Seeing Nature features 39 historically significant European and American landscape paintings from the past 400 years. These diverse works offer a unique opportunity for visitors to see the natural world through the eyes of great artists.
The exhibition begins with Jan Brueghel the Younger’s allegorical series of the five senses. These exquisite, highly detailed paintings provide a platform for visitors to explore the exhibition by considering their own experience with the world through sight, touch, smell, sound, and taste. The next section of the exhibition demonstrates the power of landscape to locate the viewer in time and place—to record, explore, and understand the natural and man-made world. Artists began to interpret the specifics of a picturesque city, a parcel of land, or dramatic natural phenomena. This collection features a stunning group of evocative Venetian scenes by Canaletto, Edouard Manet, Claude Monet, and J.M.W. Turner, among others. The exhibition also features a rare landscape masterpiece by the Austrian painter Gustav Klimt, Birch Forest of 1903.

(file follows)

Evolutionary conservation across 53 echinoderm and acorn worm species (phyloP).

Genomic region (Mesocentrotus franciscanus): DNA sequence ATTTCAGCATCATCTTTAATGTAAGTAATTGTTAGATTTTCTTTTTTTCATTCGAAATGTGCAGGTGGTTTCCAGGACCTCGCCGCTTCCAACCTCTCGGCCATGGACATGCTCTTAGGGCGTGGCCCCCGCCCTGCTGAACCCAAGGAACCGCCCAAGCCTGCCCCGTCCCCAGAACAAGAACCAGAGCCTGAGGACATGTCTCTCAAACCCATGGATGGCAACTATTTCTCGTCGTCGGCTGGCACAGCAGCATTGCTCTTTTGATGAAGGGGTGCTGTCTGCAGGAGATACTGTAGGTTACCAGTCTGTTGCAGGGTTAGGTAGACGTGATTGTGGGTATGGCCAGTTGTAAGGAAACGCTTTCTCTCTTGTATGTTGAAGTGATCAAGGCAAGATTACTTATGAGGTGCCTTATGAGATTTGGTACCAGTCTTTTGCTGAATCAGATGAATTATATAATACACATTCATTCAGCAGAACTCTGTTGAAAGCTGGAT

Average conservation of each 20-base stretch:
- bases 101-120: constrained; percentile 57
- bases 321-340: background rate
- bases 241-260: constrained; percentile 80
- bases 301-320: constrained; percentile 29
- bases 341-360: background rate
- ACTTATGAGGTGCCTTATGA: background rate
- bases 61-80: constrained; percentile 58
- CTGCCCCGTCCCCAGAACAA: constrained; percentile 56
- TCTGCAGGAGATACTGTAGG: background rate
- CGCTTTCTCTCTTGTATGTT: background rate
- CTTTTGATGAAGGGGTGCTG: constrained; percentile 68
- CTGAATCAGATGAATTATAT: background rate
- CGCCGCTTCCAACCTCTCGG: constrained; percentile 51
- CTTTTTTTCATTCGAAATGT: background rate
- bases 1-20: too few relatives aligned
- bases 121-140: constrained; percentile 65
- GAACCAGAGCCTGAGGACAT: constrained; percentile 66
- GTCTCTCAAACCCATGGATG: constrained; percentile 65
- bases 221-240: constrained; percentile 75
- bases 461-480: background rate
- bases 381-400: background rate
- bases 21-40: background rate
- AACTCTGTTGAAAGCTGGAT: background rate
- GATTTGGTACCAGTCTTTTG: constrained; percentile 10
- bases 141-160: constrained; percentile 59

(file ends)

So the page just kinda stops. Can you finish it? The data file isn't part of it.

The final section of the exhibition explores the paintings of European and American artists working in the complexity of the 20th century. In highly individualized ways, artists as diverse as Georgia O’Keeffe, Edward Hopper, David Hockney, Gerhard Richter, and Ed Ruscha bring fresh perspectives to traditional landscape subjects.
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